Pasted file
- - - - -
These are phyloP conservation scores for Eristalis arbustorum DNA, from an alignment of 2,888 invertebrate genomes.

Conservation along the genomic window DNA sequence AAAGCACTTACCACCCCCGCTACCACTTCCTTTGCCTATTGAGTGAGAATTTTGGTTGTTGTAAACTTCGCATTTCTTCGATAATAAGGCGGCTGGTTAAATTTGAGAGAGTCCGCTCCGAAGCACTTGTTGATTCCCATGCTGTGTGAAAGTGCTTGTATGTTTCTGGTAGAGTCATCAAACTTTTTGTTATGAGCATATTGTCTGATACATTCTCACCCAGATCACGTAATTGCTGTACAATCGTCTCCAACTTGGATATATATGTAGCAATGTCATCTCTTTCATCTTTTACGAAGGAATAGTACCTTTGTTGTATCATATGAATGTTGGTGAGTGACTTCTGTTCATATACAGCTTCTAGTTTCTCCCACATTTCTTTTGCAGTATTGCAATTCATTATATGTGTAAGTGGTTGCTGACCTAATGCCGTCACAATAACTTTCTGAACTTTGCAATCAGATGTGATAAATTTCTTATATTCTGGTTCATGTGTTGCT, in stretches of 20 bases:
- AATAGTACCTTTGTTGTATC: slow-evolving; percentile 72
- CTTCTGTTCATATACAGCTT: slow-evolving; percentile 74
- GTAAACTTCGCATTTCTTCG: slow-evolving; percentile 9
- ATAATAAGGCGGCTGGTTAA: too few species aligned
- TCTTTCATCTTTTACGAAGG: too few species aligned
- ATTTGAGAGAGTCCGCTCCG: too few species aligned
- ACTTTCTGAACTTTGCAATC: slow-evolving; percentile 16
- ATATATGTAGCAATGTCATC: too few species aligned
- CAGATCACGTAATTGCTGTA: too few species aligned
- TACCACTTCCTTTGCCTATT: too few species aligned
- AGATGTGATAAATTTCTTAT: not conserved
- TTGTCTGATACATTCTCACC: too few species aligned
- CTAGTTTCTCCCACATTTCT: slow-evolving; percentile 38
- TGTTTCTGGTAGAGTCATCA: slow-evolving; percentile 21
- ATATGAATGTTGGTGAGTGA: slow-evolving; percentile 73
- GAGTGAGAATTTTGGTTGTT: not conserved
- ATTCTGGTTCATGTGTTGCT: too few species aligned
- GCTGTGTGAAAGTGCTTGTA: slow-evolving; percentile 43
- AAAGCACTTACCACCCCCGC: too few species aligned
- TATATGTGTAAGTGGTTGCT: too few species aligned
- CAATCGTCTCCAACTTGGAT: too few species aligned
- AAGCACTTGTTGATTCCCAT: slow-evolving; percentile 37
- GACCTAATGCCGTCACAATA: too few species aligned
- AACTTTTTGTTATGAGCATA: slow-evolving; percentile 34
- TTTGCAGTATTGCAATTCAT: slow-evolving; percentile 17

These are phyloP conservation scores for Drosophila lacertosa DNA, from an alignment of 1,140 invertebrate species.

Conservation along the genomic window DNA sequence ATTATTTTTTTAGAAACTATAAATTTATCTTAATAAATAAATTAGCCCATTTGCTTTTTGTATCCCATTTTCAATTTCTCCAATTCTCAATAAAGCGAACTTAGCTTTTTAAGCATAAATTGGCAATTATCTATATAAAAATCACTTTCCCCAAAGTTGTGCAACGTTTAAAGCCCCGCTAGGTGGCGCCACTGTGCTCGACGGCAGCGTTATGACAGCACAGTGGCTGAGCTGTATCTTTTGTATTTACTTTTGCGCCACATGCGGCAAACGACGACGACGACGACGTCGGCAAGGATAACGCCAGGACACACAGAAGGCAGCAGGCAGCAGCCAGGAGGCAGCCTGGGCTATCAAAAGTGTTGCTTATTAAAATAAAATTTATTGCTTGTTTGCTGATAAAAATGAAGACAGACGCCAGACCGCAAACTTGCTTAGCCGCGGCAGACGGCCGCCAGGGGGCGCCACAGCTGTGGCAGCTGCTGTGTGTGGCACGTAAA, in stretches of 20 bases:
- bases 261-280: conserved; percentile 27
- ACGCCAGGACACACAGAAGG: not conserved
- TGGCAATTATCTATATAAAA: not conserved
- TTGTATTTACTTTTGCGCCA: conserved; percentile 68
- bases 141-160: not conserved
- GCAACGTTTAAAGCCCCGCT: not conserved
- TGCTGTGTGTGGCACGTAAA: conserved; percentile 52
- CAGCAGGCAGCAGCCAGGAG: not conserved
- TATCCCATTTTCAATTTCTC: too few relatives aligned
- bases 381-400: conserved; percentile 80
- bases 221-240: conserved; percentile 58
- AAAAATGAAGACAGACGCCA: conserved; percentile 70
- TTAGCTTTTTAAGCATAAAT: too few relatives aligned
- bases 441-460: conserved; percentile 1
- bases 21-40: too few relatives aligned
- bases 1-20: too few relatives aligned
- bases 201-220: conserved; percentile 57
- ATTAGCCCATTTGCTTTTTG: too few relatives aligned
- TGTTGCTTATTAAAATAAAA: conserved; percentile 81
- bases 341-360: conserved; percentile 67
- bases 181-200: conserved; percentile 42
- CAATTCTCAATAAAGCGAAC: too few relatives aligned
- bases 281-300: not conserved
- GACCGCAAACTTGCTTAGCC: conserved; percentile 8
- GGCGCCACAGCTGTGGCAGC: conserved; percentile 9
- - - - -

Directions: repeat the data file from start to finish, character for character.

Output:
These are phyloP conservation scores for Eristalis arbustorum DNA, from an alignment of 2,888 invertebrate genomes.

Conservation along the genomic window DNA sequence AAAGCACTTACCACCCCCGCTACCACTTCCTTTGCCTATTGAGTGAGAATTTTGGTTGTTGTAAACTTCGCATTTCTTCGATAATAAGGCGGCTGGTTAAATTTGAGAGAGTCCGCTCCGAAGCACTTGTTGATTCCCATGCTGTGTGAAAGTGCTTGTATGTTTCTGGTAGAGTCATCAAACTTTTTGTTATGAGCATATTGTCTGATACATTCTCACCCAGATCACGTAATTGCTGTACAATCGTCTCCAACTTGGATATATATGTAGCAATGTCATCTCTTTCATCTTTTACGAAGGAATAGTACCTTTGTTGTATCATATGAATGTTGGTGAGTGACTTCTGTTCATATACAGCTTCTAGTTTCTCCCACATTTCTTTTGCAGTATTGCAATTCATTATATGTGTAAGTGGTTGCTGACCTAATGCCGTCACAATAACTTTCTGAACTTTGCAATCAGATGTGATAAATTTCTTATATTCTGGTTCATGTGTTGCT, in stretches of 20 bases:
- AATAGTACCTTTGTTGTATC: slow-evolving; percentile 72
- CTTCTGTTCATATACAGCTT: slow-evolving; percentile 74
- GTAAACTTCGCATTTCTTCG: slow-evolving; percentile 9
- ATAATAAGGCGGCTGGTTAA: too few species aligned
- TCTTTCATCTTTTACGAAGG: too few species aligned
- ATTTGAGAGAGTCCGCTCCG: too few species aligned
- ACTTTCTGAACTTTGCAATC: slow-evolving; percentile 16
- ATATATGTAGCAATGTCATC: too few species aligned
- CAGATCACGTAATTGCTGTA: too few species aligned
- TACCACTTCCTTTGCCTATT: too few species aligned
- AGATGTGATAAATTTCTTAT: not conserved
- TTGTCTGATACATTCTCACC: too few species aligned
- CTAGTTTCTCCCACATTTCT: slow-evolving; percentile 38
- TGTTTCTGGTAGAGTCATCA: slow-evolving; percentile 21
- ATATGAATGTTGGTGAGTGA: slow-evolving; percentile 73
- GAGTGAGAATTTTGGTTGTT: not conserved
- ATTCTGGTTCATGTGTTGCT: too few species aligned
- GCTGTGTGAAAGTGCTTGTA: slow-evolving; percentile 43
- AAAGCACTTACCACCCCCGC: too few species aligned
- TATATGTGTAAGTGGTTGCT: too few species aligned
- CAATCGTCTCCAACTTGGAT: too few species aligned
- AAGCACTTGTTGATTCCCAT: slow-evolving; percentile 37
- GACCTAATGCCGTCACAATA: too few species aligned
- AACTTTTTGTTATGAGCATA: slow-evolving; percentile 34
- TTTGCAGTATTGCAATTCAT: slow-evolving; percentile 17

These are phyloP conservation scores for Drosophila lacertosa DNA, from an alignment of 1,140 invertebrate species.

Conservation along the genomic window DNA sequence ATTATTTTTTTAGAAACTATAAATTTATCTTAATAAATAAATTAGCCCATTTGCTTTTTGTATCCCATTTTCAATTTCTCCAATTCTCAATAAAGCGAACTTAGCTTTTTAAGCATAAATTGGCAATTATCTATATAAAAATCACTTTCCCCAAAGTTGTGCAACGTTTAAAGCCCCGCTAGGTGGCGCCACTGTGCTCGACGGCAGCGTTATGACAGCACAGTGGCTGAGCTGTATCTTTTGTATTTACTTTTGCGCCACATGCGGCAAACGACGACGACGACGACGTCGGCAAGGATAACGCCAGGACACACAGAAGGCAGCAGGCAGCAGCCAGGAGGCAGCCTGGGCTATCAAAAGTGTTGCTTATTAAAATAAAATTTATTGCTTGTTTGCTGATAAAAATGAAGACAGACGCCAGACCGCAAACTTGCTTAGCCGCGGCAGACGGCCGCCAGGGGGCGCCACAGCTGTGGCAGCTGCTGTGTGTGGCACGTAAA, in stretches of 20 bases:
- bases 261-280: conserved; percentile 27
- ACGCCAGGACACACAGAAGG: not conserved
- TGGCAATTATCTATATAAAA: not conserved
- TTGTATTTACTTTTGCGCCA: conserved; percentile 68
- bases 141-160: not conserved
- GCAACGTTTAAAGCCCCGCT: not conserved
- TGCTGTGTGTGGCACGTAAA: conserved; percentile 52
- CAGCAGGCAGCAGCCAGGAG: not conserved
- TATCCCATTTTCAATTTCTC: too few relatives aligned
- bases 381-400: conserved; percentile 80
- bases 221-240: conserved; percentile 58
- AAAAATGAAGACAGACGCCA: conserved; percentile 70
- TTAGCTTTTTAAGCATAAAT: too few relatives aligned
- bases 441-460: conserved; percentile 1
- bases 21-40: too few relatives aligned
- bases 1-20: too few relatives aligned
- bases 201-220: conserved; percentile 57
- ATTAGCCCATTTGCTTTTTG: too few relatives aligned
- TGTTGCTTATTAAAATAAAA: conserved; percentile 81
- bases 341-360: conserved; percentile 67
- bases 181-200: conserved; percentile 42
- CAATTCTCAATAAAGCGAAC: too few relatives aligned
- bases 281-300: not conserved
- GACCGCAAACTTGCTTAGCC: conserved; percentile 8
- GGCGCCACAGCTGTGGCAGC: conserved; percentile 9